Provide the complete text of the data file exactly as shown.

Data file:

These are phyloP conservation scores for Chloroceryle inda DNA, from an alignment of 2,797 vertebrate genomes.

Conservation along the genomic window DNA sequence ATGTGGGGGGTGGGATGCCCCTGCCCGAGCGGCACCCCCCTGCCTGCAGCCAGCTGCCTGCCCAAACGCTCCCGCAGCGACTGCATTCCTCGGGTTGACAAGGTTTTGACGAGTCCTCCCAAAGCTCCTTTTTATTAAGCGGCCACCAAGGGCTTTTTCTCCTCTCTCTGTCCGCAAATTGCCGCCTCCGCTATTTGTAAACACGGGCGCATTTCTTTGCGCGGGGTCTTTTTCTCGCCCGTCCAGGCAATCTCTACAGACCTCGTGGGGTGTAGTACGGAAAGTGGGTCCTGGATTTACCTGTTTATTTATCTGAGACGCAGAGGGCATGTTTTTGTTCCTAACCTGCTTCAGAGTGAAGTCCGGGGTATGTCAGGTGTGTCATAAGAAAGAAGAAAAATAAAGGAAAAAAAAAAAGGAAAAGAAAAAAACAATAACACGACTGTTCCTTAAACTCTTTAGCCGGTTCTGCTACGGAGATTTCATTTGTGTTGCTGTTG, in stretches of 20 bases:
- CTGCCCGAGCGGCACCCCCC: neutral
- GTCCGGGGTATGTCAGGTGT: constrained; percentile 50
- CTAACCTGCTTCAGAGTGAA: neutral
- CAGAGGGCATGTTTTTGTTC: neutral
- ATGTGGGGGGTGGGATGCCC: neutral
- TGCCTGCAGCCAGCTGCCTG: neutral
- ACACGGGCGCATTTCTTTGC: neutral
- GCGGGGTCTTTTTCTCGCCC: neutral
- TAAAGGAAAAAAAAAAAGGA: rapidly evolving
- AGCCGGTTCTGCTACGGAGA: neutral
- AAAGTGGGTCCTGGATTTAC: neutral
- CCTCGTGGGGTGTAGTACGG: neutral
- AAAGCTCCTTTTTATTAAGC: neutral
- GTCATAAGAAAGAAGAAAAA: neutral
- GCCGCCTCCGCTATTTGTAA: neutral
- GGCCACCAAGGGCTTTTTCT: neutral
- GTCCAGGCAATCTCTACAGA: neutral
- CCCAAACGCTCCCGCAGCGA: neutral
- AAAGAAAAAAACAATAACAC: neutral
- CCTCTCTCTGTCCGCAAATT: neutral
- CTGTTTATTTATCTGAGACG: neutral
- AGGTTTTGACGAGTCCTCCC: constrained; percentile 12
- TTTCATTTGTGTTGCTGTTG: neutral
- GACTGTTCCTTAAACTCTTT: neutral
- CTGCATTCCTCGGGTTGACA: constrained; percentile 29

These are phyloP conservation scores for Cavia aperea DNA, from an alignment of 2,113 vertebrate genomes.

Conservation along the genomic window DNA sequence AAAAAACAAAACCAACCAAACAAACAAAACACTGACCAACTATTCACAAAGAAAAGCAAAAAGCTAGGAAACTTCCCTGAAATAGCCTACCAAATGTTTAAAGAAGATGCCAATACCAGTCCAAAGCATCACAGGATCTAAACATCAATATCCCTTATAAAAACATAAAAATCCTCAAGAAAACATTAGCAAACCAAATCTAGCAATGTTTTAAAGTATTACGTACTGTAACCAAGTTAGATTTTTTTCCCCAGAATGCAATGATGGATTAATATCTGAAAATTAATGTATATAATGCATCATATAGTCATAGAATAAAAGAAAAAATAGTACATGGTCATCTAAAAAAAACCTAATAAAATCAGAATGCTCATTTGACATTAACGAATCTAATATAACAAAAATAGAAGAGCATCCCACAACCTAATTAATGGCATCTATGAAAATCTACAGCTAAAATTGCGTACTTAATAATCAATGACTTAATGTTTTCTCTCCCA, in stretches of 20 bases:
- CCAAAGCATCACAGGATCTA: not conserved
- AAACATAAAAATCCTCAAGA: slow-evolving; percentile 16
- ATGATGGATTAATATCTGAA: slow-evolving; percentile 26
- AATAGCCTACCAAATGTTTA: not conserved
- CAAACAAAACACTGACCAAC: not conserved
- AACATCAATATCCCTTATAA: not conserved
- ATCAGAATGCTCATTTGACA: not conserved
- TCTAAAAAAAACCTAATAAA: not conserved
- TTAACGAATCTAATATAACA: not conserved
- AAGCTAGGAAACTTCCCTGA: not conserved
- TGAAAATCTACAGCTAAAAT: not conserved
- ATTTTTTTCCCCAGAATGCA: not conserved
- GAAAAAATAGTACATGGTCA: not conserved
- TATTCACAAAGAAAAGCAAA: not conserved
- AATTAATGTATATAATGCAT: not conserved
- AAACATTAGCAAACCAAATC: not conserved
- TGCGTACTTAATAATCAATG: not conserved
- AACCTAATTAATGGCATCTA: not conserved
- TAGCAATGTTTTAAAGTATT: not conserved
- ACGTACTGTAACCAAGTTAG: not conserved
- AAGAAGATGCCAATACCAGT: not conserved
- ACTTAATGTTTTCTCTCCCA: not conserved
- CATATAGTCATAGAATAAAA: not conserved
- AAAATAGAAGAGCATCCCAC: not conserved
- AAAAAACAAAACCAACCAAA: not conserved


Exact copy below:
These are phyloP conservation scores for Chloroceryle inda DNA, from an alignment of 2,797 vertebrate genomes.

Conservation along the genomic window DNA sequence ATGTGGGGGGTGGGATGCCCCTGCCCGAGCGGCACCCCCCTGCCTGCAGCCAGCTGCCTGCCCAAACGCTCCCGCAGCGACTGCATTCCTCGGGTTGACAAGGTTTTGACGAGTCCTCCCAAAGCTCCTTTTTATTAAGCGGCCACCAAGGGCTTTTTCTCCTCTCTCTGTCCGCAAATTGCCGCCTCCGCTATTTGTAAACACGGGCGCATTTCTTTGCGCGGGGTCTTTTTCTCGCCCGTCCAGGCAATCTCTACAGACCTCGTGGGGTGTAGTACGGAAAGTGGGTCCTGGATTTACCTGTTTATTTATCTGAGACGCAGAGGGCATGTTTTTGTTCCTAACCTGCTTCAGAGTGAAGTCCGGGGTATGTCAGGTGTGTCATAAGAAAGAAGAAAAATAAAGGAAAAAAAAAAAGGAAAAGAAAAAAACAATAACACGACTGTTCCTTAAACTCTTTAGCCGGTTCTGCTACGGAGATTTCATTTGTGTTGCTGTTG, in stretches of 20 bases:
- CTGCCCGAGCGGCACCCCCC: neutral
- GTCCGGGGTATGTCAGGTGT: constrained; percentile 50
- CTAACCTGCTTCAGAGTGAA: neutral
- CAGAGGGCATGTTTTTGTTC: neutral
- ATGTGGGGGGTGGGATGCCC: neutral
- TGCCTGCAGCCAGCTGCCTG: neutral
- ACACGGGCGCATTTCTTTGC: neutral
- GCGGGGTCTTTTTCTCGCCC: neutral
- TAAAGGAAAAAAAAAAAGGA: rapidly evolving
- AGCCGGTTCTGCTACGGAGA: neutral
- AAAGTGGGTCCTGGATTTAC: neutral
- CCTCGTGGGGTGTAGTACGG: neutral
- AAAGCTCCTTTTTATTAAGC: neutral
- GTCATAAGAAAGAAGAAAAA: neutral
- GCCGCCTCCGCTATTTGTAA: neutral
- GGCCACCAAGGGCTTTTTCT: neutral
- GTCCAGGCAATCTCTACAGA: neutral
- CCCAAACGCTCCCGCAGCGA: neutral
- AAAGAAAAAAACAATAACAC: neutral
- CCTCTCTCTGTCCGCAAATT: neutral
- CTGTTTATTTATCTGAGACG: neutral
- AGGTTTTGACGAGTCCTCCC: constrained; percentile 12
- TTTCATTTGTGTTGCTGTTG: neutral
- GACTGTTCCTTAAACTCTTT: neutral
- CTGCATTCCTCGGGTTGACA: constrained; percentile 29

These are phyloP conservation scores for Cavia aperea DNA, from an alignment of 2,113 vertebrate genomes.

Conservation along the genomic window DNA sequence AAAAAACAAAACCAACCAAACAAACAAAACACTGACCAACTATTCACAAAGAAAAGCAAAAAGCTAGGAAACTTCCCTGAAATAGCCTACCAAATGTTTAAAGAAGATGCCAATACCAGTCCAAAGCATCACAGGATCTAAACATCAATATCCCTTATAAAAACATAAAAATCCTCAAGAAAACATTAGCAAACCAAATCTAGCAATGTTTTAAAGTATTACGTACTGTAACCAAGTTAGATTTTTTTCCCCAGAATGCAATGATGGATTAATATCTGAAAATTAATGTATATAATGCATCATATAGTCATAGAATAAAAGAAAAAATAGTACATGGTCATCTAAAAAAAACCTAATAAAATCAGAATGCTCATTTGACATTAACGAATCTAATATAACAAAAATAGAAGAGCATCCCACAACCTAATTAATGGCATCTATGAAAATCTACAGCTAAAATTGCGTACTTAATAATCAATGACTTAATGTTTTCTCTCCCA, in stretches of 20 bases:
- CCAAAGCATCACAGGATCTA: not conserved
- AAACATAAAAATCCTCAAGA: slow-evolving; percentile 16
- ATGATGGATTAATATCTGAA: slow-evolving; percentile 26
- AATAGCCTACCAAATGTTTA: not conserved
- CAAACAAAACACTGACCAAC: not conserved
- AACATCAATATCCCTTATAA: not conserved
- ATCAGAATGCTCATTTGACA: not conserved
- TCTAAAAAAAACCTAATAAA: not conserved
- TTAACGAATCTAATATAACA: not conserved
- AAGCTAGGAAACTTCCCTGA: not conserved
- TGAAAATCTACAGCTAAAAT: not conserved
- ATTTTTTTCCCCAGAATGCA: not conserved
- GAAAAAATAGTACATGGTCA: not conserved
- TATTCACAAAGAAAAGCAAA: not conserved
- AATTAATGTATATAATGCAT: not conserved
- AAACATTAGCAAACCAAATC: not conserved
- TGCGTACTTAATAATCAATG: not conserved
- AACCTAATTAATGGCATCTA: not conserved
- TAGCAATGTTTTAAAGTATT: not conserved
- ACGTACTGTAACCAAGTTAG: not conserved
- AAGAAGATGCCAATACCAGT: not conserved
- ACTTAATGTTTTCTCTCCCA: not conserved
- CATATAGTCATAGAATAAAA: not conserved
- AAAATAGAAGAGCATCCCAC: not conserved
- AAAAAACAAAACCAACCAAA: not conserved